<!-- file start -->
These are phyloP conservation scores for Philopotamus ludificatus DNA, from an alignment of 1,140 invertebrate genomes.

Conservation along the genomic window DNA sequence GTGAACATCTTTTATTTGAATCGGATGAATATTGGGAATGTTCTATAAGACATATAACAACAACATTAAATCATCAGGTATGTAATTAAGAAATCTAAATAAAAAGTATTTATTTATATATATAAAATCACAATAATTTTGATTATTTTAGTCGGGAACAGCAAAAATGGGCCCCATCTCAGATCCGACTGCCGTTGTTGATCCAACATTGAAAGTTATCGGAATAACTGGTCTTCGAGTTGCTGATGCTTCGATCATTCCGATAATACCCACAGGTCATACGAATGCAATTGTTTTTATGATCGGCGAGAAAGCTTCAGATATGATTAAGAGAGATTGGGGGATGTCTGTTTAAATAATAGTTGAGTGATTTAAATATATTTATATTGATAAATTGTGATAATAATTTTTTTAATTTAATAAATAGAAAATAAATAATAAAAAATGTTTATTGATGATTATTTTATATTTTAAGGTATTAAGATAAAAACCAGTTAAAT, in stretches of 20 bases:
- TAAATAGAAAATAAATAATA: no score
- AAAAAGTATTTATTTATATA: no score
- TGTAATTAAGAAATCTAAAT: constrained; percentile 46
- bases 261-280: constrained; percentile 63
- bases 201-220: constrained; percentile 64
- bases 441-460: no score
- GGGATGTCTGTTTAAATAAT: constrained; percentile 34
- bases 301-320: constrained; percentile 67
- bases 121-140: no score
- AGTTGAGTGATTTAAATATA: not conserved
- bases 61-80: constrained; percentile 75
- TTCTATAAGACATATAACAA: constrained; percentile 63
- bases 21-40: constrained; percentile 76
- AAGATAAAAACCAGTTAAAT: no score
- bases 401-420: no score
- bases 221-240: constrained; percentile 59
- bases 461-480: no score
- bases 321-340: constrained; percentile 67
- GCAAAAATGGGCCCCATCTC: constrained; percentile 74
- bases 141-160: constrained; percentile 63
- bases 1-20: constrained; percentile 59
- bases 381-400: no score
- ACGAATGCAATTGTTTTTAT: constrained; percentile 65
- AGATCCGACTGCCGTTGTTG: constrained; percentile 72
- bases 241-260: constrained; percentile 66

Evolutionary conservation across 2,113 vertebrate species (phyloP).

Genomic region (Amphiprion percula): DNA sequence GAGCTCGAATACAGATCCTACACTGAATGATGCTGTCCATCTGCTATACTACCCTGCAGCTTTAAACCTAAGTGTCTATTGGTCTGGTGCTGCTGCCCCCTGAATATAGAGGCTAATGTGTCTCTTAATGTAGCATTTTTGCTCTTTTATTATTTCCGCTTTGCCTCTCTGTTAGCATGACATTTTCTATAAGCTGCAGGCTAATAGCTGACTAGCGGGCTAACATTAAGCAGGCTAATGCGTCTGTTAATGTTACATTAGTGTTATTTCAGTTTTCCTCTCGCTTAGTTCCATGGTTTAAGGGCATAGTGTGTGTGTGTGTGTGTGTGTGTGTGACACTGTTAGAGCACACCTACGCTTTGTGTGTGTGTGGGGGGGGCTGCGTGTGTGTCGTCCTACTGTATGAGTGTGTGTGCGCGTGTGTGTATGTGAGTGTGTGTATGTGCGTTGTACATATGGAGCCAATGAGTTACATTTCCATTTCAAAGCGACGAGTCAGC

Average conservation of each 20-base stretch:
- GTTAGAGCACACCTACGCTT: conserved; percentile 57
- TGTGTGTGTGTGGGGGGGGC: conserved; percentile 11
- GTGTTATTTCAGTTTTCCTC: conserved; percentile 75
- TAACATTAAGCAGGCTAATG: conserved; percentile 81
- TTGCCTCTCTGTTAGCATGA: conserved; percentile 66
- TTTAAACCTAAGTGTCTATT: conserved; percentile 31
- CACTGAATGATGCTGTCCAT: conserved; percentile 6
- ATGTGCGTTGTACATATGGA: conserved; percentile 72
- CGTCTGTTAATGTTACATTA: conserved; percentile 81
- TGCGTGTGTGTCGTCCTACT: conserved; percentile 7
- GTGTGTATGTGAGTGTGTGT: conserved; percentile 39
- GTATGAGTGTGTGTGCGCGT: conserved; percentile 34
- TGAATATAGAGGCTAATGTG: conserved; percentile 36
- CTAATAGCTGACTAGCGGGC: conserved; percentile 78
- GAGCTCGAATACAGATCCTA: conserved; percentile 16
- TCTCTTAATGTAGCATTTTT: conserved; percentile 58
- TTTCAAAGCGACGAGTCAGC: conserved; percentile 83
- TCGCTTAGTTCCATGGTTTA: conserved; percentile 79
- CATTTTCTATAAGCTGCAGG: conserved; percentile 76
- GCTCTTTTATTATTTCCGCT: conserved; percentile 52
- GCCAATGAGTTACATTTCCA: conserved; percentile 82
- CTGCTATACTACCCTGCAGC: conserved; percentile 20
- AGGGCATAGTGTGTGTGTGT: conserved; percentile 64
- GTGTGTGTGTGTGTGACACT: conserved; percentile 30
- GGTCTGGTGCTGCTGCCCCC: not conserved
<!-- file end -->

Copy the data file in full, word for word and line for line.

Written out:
These are phyloP conservation scores for Philopotamus ludificatus DNA, from an alignment of 1,140 invertebrate genomes.

Conservation along the genomic window DNA sequence GTGAACATCTTTTATTTGAATCGGATGAATATTGGGAATGTTCTATAAGACATATAACAACAACATTAAATCATCAGGTATGTAATTAAGAAATCTAAATAAAAAGTATTTATTTATATATATAAAATCACAATAATTTTGATTATTTTAGTCGGGAACAGCAAAAATGGGCCCCATCTCAGATCCGACTGCCGTTGTTGATCCAACATTGAAAGTTATCGGAATAACTGGTCTTCGAGTTGCTGATGCTTCGATCATTCCGATAATACCCACAGGTCATACGAATGCAATTGTTTTTATGATCGGCGAGAAAGCTTCAGATATGATTAAGAGAGATTGGGGGATGTCTGTTTAAATAATAGTTGAGTGATTTAAATATATTTATATTGATAAATTGTGATAATAATTTTTTTAATTTAATAAATAGAAAATAAATAATAAAAAATGTTTATTGATGATTATTTTATATTTTAAGGTATTAAGATAAAAACCAGTTAAAT, in stretches of 20 bases:
- TAAATAGAAAATAAATAATA: no score
- AAAAAGTATTTATTTATATA: no score
- TGTAATTAAGAAATCTAAAT: constrained; percentile 46
- bases 261-280: constrained; percentile 63
- bases 201-220: constrained; percentile 64
- bases 441-460: no score
- GGGATGTCTGTTTAAATAAT: constrained; percentile 34
- bases 301-320: constrained; percentile 67
- bases 121-140: no score
- AGTTGAGTGATTTAAATATA: not conserved
- bases 61-80: constrained; percentile 75
- TTCTATAAGACATATAACAA: constrained; percentile 63
- bases 21-40: constrained; percentile 76
- AAGATAAAAACCAGTTAAAT: no score
- bases 401-420: no score
- bases 221-240: constrained; percentile 59
- bases 461-480: no score
- bases 321-340: constrained; percentile 67
- GCAAAAATGGGCCCCATCTC: constrained; percentile 74
- bases 141-160: constrained; percentile 63
- bases 1-20: constrained; percentile 59
- bases 381-400: no score
- ACGAATGCAATTGTTTTTAT: constrained; percentile 65
- AGATCCGACTGCCGTTGTTG: constrained; percentile 72
- bases 241-260: constrained; percentile 66

Evolutionary conservation across 2,113 vertebrate species (phyloP).

Genomic region (Amphiprion percula): DNA sequence GAGCTCGAATACAGATCCTACACTGAATGATGCTGTCCATCTGCTATACTACCCTGCAGCTTTAAACCTAAGTGTCTATTGGTCTGGTGCTGCTGCCCCCTGAATATAGAGGCTAATGTGTCTCTTAATGTAGCATTTTTGCTCTTTTATTATTTCCGCTTTGCCTCTCTGTTAGCATGACATTTTCTATAAGCTGCAGGCTAATAGCTGACTAGCGGGCTAACATTAAGCAGGCTAATGCGTCTGTTAATGTTACATTAGTGTTATTTCAGTTTTCCTCTCGCTTAGTTCCATGGTTTAAGGGCATAGTGTGTGTGTGTGTGTGTGTGTGTGTGACACTGTTAGAGCACACCTACGCTTTGTGTGTGTGTGGGGGGGGCTGCGTGTGTGTCGTCCTACTGTATGAGTGTGTGTGCGCGTGTGTGTATGTGAGTGTGTGTATGTGCGTTGTACATATGGAGCCAATGAGTTACATTTCCATTTCAAAGCGACGAGTCAGC

Average conservation of each 20-base stretch:
- GTTAGAGCACACCTACGCTT: conserved; percentile 57
- TGTGTGTGTGTGGGGGGGGC: conserved; percentile 11
- GTGTTATTTCAGTTTTCCTC: conserved; percentile 75
- TAACATTAAGCAGGCTAATG: conserved; percentile 81
- TTGCCTCTCTGTTAGCATGA: conserved; percentile 66
- TTTAAACCTAAGTGTCTATT: conserved; percentile 31
- CACTGAATGATGCTGTCCAT: conserved; percentile 6
- ATGTGCGTTGTACATATGGA: conserved; percentile 72
- CGTCTGTTAATGTTACATTA: conserved; percentile 81
- TGCGTGTGTGTCGTCCTACT: conserved; percentile 7
- GTGTGTATGTGAGTGTGTGT: conserved; percentile 39
- GTATGAGTGTGTGTGCGCGT: conserved; percentile 34
- TGAATATAGAGGCTAATGTG: conserved; percentile 36
- CTAATAGCTGACTAGCGGGC: conserved; percentile 78
- GAGCTCGAATACAGATCCTA: conserved; percentile 16
- TCTCTTAATGTAGCATTTTT: conserved; percentile 58
- TTTCAAAGCGACGAGTCAGC: conserved; percentile 83
- TCGCTTAGTTCCATGGTTTA: conserved; percentile 79
- CATTTTCTATAAGCTGCAGG: conserved; percentile 76
- GCTCTTTTATTATTTCCGCT: conserved; percentile 52
- GCCAATGAGTTACATTTCCA: conserved; percentile 82
- CTGCTATACTACCCTGCAGC: conserved; percentile 20
- AGGGCATAGTGTGTGTGTGT: conserved; percentile 64
- GTGTGTGTGTGTGTGACACT: conserved; percentile 30
- GGTCTGGTGCTGCTGCCCCC: not conserved